On homogenization and equivalence:

Given a polytope P\subset \mathbb{R}^d, we can form a cone associated to it by considering the cone of all points {(1,v)} where v \in V. Two crucial points: (1) The shape of the polytope can be recovered by intersecting this cone with the hyperplane x = 1. (2) You might notice that the shape of the polytope we obtain is dependent on the orientation of the polyhedral cone in R^d. This leads to the very important concept ofprojective equivalence. Two polytopes are defined to be projectively equivalent if they can be obtained as cross-sections of the same polyhedral cone one dimension higher; this notion of equivalance is stronger than the notion ofcombinatorial equivalence, where two polytopes are equivalent if their faces have same combinatorial structure, and weaker than the notion ofaffine equivalence, which relates polytopes which are affinely isomorphic to each other.

On polarity:

theface-latticeL(P) is just apartially ordered set, orposetwith elements being the faces of the polytope and F < G if F \subseteq G.

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One key property of polytopes is that the intersection of any two faces is itself a face, which corresponds to the fact that any two elements of the poset have a unique maximal lower bound. The aforementioned notion of combinatorial equivalence corresponds to two polytopes having the same face lattice.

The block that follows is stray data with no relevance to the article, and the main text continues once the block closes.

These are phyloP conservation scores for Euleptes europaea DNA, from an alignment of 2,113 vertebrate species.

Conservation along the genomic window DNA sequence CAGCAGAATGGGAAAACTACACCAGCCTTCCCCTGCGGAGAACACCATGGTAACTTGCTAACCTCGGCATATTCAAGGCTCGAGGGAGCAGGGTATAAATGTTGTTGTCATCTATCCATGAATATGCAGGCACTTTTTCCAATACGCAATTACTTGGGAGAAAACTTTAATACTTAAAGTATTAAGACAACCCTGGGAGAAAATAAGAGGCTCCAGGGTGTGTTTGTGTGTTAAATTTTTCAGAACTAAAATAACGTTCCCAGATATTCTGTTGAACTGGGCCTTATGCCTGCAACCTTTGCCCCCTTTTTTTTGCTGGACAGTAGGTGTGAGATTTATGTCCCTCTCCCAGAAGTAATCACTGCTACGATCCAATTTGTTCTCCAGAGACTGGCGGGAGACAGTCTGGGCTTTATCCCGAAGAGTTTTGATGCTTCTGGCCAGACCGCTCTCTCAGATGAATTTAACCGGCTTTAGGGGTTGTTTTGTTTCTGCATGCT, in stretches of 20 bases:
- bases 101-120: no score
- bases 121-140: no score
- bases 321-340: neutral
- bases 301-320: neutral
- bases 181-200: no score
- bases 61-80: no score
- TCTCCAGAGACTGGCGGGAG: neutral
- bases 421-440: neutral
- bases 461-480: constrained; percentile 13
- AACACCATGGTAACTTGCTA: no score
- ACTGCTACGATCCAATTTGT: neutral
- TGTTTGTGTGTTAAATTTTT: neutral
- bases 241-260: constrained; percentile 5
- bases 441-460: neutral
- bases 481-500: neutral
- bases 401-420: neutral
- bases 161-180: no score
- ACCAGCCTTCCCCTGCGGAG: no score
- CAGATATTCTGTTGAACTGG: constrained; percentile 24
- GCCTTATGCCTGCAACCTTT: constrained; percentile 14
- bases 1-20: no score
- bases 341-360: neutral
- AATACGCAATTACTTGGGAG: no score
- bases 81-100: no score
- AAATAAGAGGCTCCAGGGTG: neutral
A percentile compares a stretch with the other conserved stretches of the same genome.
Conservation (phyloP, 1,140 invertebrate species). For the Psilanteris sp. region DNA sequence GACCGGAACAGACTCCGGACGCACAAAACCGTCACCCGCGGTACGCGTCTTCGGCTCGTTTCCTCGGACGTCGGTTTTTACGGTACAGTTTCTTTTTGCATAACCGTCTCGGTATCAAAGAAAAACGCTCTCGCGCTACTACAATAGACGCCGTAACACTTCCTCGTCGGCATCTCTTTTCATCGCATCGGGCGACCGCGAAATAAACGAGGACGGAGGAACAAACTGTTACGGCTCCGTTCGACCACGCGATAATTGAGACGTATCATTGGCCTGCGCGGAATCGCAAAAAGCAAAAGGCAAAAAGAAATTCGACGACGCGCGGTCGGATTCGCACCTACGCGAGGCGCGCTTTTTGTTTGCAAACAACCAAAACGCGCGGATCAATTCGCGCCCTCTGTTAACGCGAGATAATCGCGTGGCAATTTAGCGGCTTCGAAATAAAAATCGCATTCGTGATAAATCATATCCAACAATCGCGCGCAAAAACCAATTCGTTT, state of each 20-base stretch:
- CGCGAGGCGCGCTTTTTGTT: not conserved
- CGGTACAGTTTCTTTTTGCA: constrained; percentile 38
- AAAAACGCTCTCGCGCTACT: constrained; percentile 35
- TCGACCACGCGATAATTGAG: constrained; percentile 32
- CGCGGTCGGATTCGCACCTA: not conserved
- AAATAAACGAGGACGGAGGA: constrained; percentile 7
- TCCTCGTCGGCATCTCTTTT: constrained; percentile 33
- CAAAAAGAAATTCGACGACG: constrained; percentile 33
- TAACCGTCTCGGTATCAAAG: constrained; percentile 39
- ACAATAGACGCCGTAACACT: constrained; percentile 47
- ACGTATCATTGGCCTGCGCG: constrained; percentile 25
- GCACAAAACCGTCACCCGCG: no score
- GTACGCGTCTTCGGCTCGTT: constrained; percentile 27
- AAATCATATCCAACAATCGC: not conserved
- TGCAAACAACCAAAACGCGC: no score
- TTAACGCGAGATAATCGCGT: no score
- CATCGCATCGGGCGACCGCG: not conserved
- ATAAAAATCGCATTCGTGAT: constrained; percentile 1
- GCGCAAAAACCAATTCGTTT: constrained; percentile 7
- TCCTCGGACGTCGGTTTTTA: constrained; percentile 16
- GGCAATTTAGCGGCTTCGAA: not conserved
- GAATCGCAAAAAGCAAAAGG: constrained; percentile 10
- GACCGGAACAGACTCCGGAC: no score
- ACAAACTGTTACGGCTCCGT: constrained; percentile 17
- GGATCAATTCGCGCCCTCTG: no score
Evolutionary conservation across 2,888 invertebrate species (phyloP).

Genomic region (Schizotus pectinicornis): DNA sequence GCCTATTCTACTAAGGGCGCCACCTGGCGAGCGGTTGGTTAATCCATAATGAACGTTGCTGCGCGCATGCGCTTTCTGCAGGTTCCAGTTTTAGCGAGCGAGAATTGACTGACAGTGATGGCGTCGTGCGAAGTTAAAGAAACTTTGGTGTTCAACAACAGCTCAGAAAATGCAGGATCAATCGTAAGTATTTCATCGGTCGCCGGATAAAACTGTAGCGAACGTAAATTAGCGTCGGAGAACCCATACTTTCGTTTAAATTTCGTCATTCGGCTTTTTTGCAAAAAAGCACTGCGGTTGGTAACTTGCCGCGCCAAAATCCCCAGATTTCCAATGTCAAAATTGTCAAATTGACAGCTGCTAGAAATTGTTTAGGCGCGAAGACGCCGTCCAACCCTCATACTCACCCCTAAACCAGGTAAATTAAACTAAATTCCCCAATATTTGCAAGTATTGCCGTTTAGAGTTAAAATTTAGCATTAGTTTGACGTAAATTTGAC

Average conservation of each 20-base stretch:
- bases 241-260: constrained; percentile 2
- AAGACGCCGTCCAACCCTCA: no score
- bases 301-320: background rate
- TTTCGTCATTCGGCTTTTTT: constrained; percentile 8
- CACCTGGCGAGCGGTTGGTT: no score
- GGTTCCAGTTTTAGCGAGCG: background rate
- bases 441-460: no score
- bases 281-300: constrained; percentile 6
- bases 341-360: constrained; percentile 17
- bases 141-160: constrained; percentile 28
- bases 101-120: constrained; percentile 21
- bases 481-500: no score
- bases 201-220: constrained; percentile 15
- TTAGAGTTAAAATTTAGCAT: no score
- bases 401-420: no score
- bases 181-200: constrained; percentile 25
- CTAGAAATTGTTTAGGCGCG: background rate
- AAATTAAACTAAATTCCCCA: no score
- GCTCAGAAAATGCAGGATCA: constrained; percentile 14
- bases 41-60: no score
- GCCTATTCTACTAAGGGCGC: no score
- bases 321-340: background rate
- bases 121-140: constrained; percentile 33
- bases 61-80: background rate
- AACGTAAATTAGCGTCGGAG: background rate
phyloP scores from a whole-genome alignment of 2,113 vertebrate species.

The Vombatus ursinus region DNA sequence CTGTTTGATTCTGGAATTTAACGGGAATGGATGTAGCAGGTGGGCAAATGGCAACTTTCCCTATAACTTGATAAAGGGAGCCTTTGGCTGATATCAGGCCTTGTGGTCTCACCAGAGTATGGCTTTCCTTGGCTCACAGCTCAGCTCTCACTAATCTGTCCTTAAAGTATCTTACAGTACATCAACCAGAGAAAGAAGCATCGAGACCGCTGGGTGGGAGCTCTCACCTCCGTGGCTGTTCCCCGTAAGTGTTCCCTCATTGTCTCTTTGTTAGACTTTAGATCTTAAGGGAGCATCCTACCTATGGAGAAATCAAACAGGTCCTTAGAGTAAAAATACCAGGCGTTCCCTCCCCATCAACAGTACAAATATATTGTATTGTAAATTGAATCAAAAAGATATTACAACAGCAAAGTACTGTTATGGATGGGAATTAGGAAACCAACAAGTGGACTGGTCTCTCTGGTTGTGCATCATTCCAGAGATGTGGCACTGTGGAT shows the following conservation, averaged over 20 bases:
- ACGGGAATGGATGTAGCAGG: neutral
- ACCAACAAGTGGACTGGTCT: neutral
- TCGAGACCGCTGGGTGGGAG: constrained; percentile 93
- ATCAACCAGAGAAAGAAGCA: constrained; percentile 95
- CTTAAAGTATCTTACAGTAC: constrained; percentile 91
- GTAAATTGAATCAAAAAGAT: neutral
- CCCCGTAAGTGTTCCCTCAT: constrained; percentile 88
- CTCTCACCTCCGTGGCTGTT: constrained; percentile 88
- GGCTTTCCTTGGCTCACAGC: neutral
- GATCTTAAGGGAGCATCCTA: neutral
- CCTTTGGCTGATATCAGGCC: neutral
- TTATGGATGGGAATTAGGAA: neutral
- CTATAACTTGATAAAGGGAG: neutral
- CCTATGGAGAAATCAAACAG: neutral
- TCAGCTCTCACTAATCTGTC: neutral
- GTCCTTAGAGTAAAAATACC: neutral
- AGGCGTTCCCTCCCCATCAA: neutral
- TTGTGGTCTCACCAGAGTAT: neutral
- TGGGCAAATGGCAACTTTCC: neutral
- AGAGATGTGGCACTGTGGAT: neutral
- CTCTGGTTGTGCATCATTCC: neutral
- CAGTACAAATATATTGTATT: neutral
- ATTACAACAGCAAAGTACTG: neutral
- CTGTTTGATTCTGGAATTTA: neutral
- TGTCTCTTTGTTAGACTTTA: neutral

With face lattice, it is easy to give a combinatorial description of thepolar polytopeP^\Delta. The polar polytope realizes the full power of the duality between the two formulations of polytopes, in terms of vertices and in terms of inequalities. Assuming that P is full-dimensional (embedded in R^d, where d is the dimension of P), P^\Delta is the object in the dual space V^* consisting of those linear functionals f for which f(x) \le 1 holds everywhere on P. To do this, we need to pick the position of the origin inside P, but once we have done this, the entire combinatorial and indeed projective type of P^\Delta is determined. Furthermore, the face-lattice of P^\Delta is precisely the opposite poset of L(P).

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... the Farkas lemma implies that the polar polytope is the convex hull of the facet-defining functionals, which provides a natural correspondence between the vertices of P^\Delta and the facets of P. In fact, the lattices are isomorphic under this correspondence; the face lattice is completely determined by which subsets of {1,2,...,n} are facets, so this, along with the fact that the vertices of P correspond to the facets of P (as constraint f(x) <= 1 on P is equivalent to the intersection of half-spaces f(v) <= 1 for v \in V) exhibits explicit correspondence.

Thanks Mike!

**Postscript (11/05):**The chapter "Basic Properties of Convex Polytopes" is available via the following link: ftp://ftp.math.tu-berlin.de/pub/combi/ziegler/WWW/archiv/049polychap2.ps.gz(with thanks to Prof. Ziegler). The chapter is from the book: Handbook of Discrete and Computational Geometry with the following table of contents.

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